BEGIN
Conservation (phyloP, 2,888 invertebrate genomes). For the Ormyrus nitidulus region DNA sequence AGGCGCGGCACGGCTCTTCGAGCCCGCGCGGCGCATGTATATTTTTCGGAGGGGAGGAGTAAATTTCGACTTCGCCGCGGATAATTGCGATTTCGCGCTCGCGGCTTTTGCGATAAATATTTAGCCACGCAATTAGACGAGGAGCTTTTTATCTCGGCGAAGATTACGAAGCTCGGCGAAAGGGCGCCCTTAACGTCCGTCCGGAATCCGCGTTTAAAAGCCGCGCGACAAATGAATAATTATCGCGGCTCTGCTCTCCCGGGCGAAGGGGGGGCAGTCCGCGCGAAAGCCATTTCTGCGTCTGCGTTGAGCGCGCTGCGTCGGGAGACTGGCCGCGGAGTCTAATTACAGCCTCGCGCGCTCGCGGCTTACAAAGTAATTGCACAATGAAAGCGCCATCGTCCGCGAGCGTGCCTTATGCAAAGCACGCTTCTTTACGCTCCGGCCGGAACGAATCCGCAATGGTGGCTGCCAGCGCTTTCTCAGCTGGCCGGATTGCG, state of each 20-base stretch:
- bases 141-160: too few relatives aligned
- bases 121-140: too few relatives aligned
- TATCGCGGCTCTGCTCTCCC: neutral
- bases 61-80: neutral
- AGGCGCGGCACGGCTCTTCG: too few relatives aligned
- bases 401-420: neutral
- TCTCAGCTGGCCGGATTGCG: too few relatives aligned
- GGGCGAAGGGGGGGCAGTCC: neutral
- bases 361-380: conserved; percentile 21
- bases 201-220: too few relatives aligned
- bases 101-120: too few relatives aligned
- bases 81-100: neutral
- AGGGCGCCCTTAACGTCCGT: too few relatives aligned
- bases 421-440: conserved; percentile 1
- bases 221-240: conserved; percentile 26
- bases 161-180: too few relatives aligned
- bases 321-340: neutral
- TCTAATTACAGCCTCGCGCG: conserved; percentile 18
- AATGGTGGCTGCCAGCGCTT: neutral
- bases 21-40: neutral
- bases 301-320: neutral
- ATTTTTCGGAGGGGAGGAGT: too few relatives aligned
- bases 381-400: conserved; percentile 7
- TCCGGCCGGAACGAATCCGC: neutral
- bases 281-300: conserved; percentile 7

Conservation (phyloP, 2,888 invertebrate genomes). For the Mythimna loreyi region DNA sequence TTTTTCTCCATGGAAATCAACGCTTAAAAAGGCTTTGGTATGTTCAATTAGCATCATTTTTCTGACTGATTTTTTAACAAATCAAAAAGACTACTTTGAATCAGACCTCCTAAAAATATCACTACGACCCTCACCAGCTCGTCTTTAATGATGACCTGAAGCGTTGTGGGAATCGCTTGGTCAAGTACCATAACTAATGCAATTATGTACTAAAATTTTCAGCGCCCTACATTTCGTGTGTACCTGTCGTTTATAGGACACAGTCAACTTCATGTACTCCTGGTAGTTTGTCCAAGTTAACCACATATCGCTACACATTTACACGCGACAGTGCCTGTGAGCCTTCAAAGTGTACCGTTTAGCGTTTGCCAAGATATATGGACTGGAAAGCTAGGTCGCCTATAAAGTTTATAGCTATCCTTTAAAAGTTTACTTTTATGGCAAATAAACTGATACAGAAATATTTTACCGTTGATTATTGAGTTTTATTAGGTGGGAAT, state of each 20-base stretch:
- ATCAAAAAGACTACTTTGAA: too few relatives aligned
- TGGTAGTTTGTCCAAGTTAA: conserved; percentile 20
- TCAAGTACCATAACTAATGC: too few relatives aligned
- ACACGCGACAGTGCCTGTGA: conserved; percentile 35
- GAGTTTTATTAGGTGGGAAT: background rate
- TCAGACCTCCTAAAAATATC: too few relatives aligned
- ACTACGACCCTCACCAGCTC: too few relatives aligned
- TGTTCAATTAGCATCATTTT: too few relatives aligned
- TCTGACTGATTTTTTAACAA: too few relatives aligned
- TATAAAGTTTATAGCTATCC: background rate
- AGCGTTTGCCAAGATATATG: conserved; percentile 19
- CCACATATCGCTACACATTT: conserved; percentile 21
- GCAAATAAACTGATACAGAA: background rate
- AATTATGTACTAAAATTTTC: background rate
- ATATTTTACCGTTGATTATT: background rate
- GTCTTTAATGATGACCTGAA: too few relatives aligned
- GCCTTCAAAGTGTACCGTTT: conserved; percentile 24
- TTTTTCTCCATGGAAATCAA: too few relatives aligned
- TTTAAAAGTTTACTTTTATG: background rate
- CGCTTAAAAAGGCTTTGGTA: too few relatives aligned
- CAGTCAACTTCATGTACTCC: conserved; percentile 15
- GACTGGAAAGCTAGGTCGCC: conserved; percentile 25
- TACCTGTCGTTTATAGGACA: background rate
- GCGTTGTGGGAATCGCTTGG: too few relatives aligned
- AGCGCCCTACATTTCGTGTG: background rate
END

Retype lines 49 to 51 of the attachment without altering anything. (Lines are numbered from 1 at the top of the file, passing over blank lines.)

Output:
- GACTGGAAAGCTAGGTCGCC: conserved; percentile 25
- TACCTGTCGTTTATAGGACA: background rate
- GCGTTGTGGGAATCGCTTGG: too few relatives aligned